The problem of overconsumption is important make, because both left-wingers and many right-wingers fall into the trap of mistaking crazed spending with economic well-being and wealth. But in the end, the government cannot create wealth but only destroy it, no matter what the central planners come up with. The various government attempts to "help" with the economic downturn should best be seen as a jackboot to the head of every American citizen, and the mindless consumerism that their plans are designed to promote only empty you financially and spiritually in the end.


So, here's the White House's explanation for the Joe Sestack bribe controversy:

President Obama’s chief of staff used former President Bill Clinton as an intermediary to see if Representative Joe Sestak would drop out of a Senate primary if given a prominent, but unpaid, advisory position, people briefed on the matter said Friday.
This wouldn't amount to a bribe, because it would be unpaid you see. I like Doug Powers' sarcastic take on it:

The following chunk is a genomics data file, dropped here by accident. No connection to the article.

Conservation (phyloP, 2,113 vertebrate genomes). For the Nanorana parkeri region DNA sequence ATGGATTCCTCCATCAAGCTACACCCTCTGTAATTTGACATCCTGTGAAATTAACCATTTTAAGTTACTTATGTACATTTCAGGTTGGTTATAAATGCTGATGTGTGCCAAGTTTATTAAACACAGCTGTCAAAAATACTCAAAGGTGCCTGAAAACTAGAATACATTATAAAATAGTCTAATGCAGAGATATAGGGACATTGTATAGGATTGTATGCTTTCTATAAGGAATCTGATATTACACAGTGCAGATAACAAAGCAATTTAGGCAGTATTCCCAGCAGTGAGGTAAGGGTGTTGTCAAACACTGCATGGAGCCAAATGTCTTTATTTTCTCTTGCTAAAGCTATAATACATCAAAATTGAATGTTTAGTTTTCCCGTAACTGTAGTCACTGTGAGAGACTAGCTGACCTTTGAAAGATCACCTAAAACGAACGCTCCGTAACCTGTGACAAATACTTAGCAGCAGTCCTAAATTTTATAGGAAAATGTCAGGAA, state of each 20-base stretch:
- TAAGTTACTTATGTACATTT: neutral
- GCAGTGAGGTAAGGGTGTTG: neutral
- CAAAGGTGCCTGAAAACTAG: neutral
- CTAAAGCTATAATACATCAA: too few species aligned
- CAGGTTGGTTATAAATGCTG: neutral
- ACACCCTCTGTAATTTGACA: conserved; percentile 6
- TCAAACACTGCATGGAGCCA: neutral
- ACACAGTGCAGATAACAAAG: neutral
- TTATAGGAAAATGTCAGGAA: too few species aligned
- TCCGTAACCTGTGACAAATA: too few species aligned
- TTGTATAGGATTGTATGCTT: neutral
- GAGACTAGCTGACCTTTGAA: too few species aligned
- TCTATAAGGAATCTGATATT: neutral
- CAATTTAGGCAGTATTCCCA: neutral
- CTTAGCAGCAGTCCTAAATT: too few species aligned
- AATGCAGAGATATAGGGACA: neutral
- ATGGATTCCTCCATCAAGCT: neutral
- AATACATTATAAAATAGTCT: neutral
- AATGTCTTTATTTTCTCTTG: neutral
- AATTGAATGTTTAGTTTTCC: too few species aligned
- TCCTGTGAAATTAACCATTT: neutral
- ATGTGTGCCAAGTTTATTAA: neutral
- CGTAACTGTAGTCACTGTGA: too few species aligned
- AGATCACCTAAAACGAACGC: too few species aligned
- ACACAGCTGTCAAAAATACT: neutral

It seems like a believable story — I mean, who wouldn’t be convinced to give up their quest to become a United States Senator in return for a spiffy, uncompensated job title in an administration that may well be swept out of office in just over two years — sooner if nobody buys their explanation for this?
Of course, what the White House's nonsensical "explanation" actually does is to implicitly confirm that the Obama Administration really did offer a bribe. The sheer absurdity of the only innocent explanation they could produce shows that they made it up, which implies that the actual explanation isn't so innocent, and that this load of bull is the best they could come up with.